Editor's Note: This is the latest installment in the Deadbeat Illinois series, where reporters from GateHouse Illinois newsrooms examine the real-world effects of the state's failure to pay its bills. Each Monday, we'll share the stories of those affected. See more on the Deadbeat Illinois Facebook page.
SPRINGFIELD -- Illinois receives more than $250 million annually from the landmark 1998 settlement with tobacco companies that promised state governments an unending stream of cash and at least $246 billion over the first 25 years.
But like most states, Illinois devotes only a sliver of that money — $12.7 million this year — to discourage people from smoking and helping them avoid the nation's No. 1 cause of preventable death.
Illinois' ongoing budget crisis has made it virtually impossible to argue that policy-makers spend more tobacco-settlement money and other state funds on prevention programs, according to an official from the American Lung Association in Illinois.
"When you go to the Capitol, you have to keep reality in mind," said Kathy Drea, vice president for advocacy. "Nobody's getting more funding right now."
A lot of good causes that received money 10 years ago are going wanting, she said.
And it's hard to convince lawmakers in tight fiscal times to fund tobacco-prevention initiatives targeting youths, even though such programs may reduce human suffering and future costs to the state's Medicaid program, she said.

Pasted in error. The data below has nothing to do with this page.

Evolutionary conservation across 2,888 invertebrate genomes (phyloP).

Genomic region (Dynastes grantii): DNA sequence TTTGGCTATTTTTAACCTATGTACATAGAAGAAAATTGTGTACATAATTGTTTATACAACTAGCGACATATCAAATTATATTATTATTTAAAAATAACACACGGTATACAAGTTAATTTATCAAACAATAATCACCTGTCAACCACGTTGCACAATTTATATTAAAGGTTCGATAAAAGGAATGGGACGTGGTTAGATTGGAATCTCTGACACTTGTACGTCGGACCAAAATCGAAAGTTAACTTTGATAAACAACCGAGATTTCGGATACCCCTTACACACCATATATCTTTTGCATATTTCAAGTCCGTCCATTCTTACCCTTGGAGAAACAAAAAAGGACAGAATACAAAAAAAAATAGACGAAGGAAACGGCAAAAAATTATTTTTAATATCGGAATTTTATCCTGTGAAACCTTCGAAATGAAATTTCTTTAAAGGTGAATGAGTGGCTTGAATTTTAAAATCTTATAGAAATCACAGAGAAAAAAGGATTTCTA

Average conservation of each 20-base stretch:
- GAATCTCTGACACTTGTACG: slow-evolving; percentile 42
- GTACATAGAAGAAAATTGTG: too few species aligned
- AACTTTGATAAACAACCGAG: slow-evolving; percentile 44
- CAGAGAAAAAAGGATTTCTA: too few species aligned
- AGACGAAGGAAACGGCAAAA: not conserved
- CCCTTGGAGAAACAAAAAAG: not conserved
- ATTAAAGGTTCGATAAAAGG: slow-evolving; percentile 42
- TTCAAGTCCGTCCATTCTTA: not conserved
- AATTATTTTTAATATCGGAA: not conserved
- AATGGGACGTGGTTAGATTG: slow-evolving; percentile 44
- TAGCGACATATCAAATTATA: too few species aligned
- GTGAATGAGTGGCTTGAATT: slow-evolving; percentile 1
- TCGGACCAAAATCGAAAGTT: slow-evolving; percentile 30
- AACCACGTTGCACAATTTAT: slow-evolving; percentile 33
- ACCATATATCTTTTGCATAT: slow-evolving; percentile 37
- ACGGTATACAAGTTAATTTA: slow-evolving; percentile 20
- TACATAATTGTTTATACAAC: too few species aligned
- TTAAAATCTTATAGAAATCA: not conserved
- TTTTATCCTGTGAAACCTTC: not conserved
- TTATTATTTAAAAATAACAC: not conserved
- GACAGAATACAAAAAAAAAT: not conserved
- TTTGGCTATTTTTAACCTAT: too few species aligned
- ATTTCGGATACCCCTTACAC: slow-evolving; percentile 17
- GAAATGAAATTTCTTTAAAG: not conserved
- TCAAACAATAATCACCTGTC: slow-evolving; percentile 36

"Most people don't want to wait 20 years to see results," Drea said. "They want results now."
Illinois ranks 33rd
Illinois spends a total of about $13.7 million a year in state and federal funds on tobacco prevention and control, according to the lung association's State of Tobacco Control 2013 report.
That level represents 8.7 percent of the $157 million that the U.S. Centers for Disease Prevention and Control recommends should be spent in Illinois, earning the state an "F" from the lung association (http://tinyurl.com/b423pug). But Illinois isn't alone. Most states received Fs in the report.
A December report from the Washington-based Campaign for Tobacco-Free Kids ranked Illinois 33rd among the states in tobacco-prevention spending. Only two states — Alaska and North Dakota — are funding tobacco prevention at CDC-recommended levels. Four states — New Hampshire, New Jersey, North Carolina and Ohio — have allocated no state funds for tobacco prevention in the current fiscal year, according to the report.
Illinois was spending more than $40 million annually on tobacco prevention in the early 2000s, when its tobacco-settlement proceeds totaled more than $300 million a year. That was when the Illinois Department of Public Health funded the "I Decide" anti-smoking media campaign in downstate markets.
I Decide featured award-winning, edgy TV commercials geared toward teens. The TV spots depicted life at "All Smoke High," a fictional school where everybody smoked. The program, which was linked to a decrease in youth smoking in initial surveys, was eliminated after two years, before it could be expanded to the expensive Chicago media market.
Page 2 of 3 - I Decide is the type of program that could be revived and promoted if more money were available, Drea said.